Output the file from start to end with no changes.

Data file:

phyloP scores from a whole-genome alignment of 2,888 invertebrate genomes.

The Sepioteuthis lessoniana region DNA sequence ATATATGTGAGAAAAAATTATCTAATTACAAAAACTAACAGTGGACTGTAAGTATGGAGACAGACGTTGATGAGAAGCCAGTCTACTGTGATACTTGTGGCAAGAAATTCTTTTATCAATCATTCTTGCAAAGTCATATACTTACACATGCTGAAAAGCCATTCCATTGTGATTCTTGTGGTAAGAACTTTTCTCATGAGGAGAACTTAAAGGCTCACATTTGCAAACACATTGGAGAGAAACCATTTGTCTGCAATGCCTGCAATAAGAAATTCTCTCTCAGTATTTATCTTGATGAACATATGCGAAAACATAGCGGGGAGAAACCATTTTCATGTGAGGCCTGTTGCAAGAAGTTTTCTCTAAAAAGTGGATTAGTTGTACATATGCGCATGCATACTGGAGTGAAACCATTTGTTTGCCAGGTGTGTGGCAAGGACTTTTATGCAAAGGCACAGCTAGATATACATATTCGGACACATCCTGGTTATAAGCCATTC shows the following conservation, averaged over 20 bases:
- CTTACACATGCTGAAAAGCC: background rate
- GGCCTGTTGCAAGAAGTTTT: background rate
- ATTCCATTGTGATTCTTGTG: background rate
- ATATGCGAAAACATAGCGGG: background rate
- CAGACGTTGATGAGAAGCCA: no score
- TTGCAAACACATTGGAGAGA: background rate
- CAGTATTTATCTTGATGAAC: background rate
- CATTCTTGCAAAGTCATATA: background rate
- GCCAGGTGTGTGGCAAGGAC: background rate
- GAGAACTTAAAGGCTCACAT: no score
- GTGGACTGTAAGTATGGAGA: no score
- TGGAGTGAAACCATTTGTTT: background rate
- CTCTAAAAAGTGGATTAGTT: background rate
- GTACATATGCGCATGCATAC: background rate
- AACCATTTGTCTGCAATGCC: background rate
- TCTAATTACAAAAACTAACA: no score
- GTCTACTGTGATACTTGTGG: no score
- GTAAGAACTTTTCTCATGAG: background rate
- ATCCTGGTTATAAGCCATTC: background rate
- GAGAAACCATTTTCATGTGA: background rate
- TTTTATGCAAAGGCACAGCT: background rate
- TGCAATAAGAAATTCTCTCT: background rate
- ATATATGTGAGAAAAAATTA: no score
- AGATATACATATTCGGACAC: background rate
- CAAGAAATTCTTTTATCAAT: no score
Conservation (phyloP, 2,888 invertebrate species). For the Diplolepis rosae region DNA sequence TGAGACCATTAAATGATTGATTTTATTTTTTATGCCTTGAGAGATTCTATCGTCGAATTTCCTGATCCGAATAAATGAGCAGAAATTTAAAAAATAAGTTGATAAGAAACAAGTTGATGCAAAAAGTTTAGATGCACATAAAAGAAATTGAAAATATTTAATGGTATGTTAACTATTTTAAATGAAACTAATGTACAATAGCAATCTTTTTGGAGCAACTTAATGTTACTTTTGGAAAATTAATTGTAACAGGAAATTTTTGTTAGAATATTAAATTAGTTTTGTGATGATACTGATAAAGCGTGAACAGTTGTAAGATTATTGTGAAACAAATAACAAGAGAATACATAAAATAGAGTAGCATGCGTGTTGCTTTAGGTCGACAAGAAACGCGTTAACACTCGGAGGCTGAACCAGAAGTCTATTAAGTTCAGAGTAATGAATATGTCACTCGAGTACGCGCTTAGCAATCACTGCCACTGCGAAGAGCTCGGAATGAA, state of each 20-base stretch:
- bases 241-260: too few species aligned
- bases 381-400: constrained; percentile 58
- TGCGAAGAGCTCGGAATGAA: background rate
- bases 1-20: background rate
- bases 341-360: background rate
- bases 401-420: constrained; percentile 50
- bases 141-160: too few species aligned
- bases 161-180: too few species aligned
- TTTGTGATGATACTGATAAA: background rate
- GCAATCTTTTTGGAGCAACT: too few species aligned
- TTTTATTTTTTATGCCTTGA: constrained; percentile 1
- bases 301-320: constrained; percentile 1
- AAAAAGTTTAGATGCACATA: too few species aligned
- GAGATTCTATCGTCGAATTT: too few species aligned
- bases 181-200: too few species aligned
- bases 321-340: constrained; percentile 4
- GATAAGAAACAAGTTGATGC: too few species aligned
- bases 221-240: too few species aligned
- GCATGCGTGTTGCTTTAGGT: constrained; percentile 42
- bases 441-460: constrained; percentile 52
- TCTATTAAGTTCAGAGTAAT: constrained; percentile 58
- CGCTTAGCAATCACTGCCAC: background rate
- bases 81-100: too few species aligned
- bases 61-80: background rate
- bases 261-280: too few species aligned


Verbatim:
phyloP scores from a whole-genome alignment of 2,888 invertebrate genomes.

The Sepioteuthis lessoniana region DNA sequence ATATATGTGAGAAAAAATTATCTAATTACAAAAACTAACAGTGGACTGTAAGTATGGAGACAGACGTTGATGAGAAGCCAGTCTACTGTGATACTTGTGGCAAGAAATTCTTTTATCAATCATTCTTGCAAAGTCATATACTTACACATGCTGAAAAGCCATTCCATTGTGATTCTTGTGGTAAGAACTTTTCTCATGAGGAGAACTTAAAGGCTCACATTTGCAAACACATTGGAGAGAAACCATTTGTCTGCAATGCCTGCAATAAGAAATTCTCTCTCAGTATTTATCTTGATGAACATATGCGAAAACATAGCGGGGAGAAACCATTTTCATGTGAGGCCTGTTGCAAGAAGTTTTCTCTAAAAAGTGGATTAGTTGTACATATGCGCATGCATACTGGAGTGAAACCATTTGTTTGCCAGGTGTGTGGCAAGGACTTTTATGCAAAGGCACAGCTAGATATACATATTCGGACACATCCTGGTTATAAGCCATTC shows the following conservation, averaged over 20 bases:
- CTTACACATGCTGAAAAGCC: background rate
- GGCCTGTTGCAAGAAGTTTT: background rate
- ATTCCATTGTGATTCTTGTG: background rate
- ATATGCGAAAACATAGCGGG: background rate
- CAGACGTTGATGAGAAGCCA: no score
- TTGCAAACACATTGGAGAGA: background rate
- CAGTATTTATCTTGATGAAC: background rate
- CATTCTTGCAAAGTCATATA: background rate
- GCCAGGTGTGTGGCAAGGAC: background rate
- GAGAACTTAAAGGCTCACAT: no score
- GTGGACTGTAAGTATGGAGA: no score
- TGGAGTGAAACCATTTGTTT: background rate
- CTCTAAAAAGTGGATTAGTT: background rate
- GTACATATGCGCATGCATAC: background rate
- AACCATTTGTCTGCAATGCC: background rate
- TCTAATTACAAAAACTAACA: no score
- GTCTACTGTGATACTTGTGG: no score
- GTAAGAACTTTTCTCATGAG: background rate
- ATCCTGGTTATAAGCCATTC: background rate
- GAGAAACCATTTTCATGTGA: background rate
- TTTTATGCAAAGGCACAGCT: background rate
- TGCAATAAGAAATTCTCTCT: background rate
- ATATATGTGAGAAAAAATTA: no score
- AGATATACATATTCGGACAC: background rate
- CAAGAAATTCTTTTATCAAT: no score
Conservation (phyloP, 2,888 invertebrate species). For the Diplolepis rosae region DNA sequence TGAGACCATTAAATGATTGATTTTATTTTTTATGCCTTGAGAGATTCTATCGTCGAATTTCCTGATCCGAATAAATGAGCAGAAATTTAAAAAATAAGTTGATAAGAAACAAGTTGATGCAAAAAGTTTAGATGCACATAAAAGAAATTGAAAATATTTAATGGTATGTTAACTATTTTAAATGAAACTAATGTACAATAGCAATCTTTTTGGAGCAACTTAATGTTACTTTTGGAAAATTAATTGTAACAGGAAATTTTTGTTAGAATATTAAATTAGTTTTGTGATGATACTGATAAAGCGTGAACAGTTGTAAGATTATTGTGAAACAAATAACAAGAGAATACATAAAATAGAGTAGCATGCGTGTTGCTTTAGGTCGACAAGAAACGCGTTAACACTCGGAGGCTGAACCAGAAGTCTATTAAGTTCAGAGTAATGAATATGTCACTCGAGTACGCGCTTAGCAATCACTGCCACTGCGAAGAGCTCGGAATGAA, state of each 20-base stretch:
- bases 241-260: too few species aligned
- bases 381-400: constrained; percentile 58
- TGCGAAGAGCTCGGAATGAA: background rate
- bases 1-20: background rate
- bases 341-360: background rate
- bases 401-420: constrained; percentile 50
- bases 141-160: too few species aligned
- bases 161-180: too few species aligned
- TTTGTGATGATACTGATAAA: background rate
- GCAATCTTTTTGGAGCAACT: too few species aligned
- TTTTATTTTTTATGCCTTGA: constrained; percentile 1
- bases 301-320: constrained; percentile 1
- AAAAAGTTTAGATGCACATA: too few species aligned
- GAGATTCTATCGTCGAATTT: too few species aligned
- bases 181-200: too few species aligned
- bases 321-340: constrained; percentile 4
- GATAAGAAACAAGTTGATGC: too few species aligned
- bases 221-240: too few species aligned
- GCATGCGTGTTGCTTTAGGT: constrained; percentile 42
- bases 441-460: constrained; percentile 52
- TCTATTAAGTTCAGAGTAAT: constrained; percentile 58
- CGCTTAGCAATCACTGCCAC: background rate
- bases 81-100: too few species aligned
- bases 61-80: background rate
- bases 261-280: too few species aligned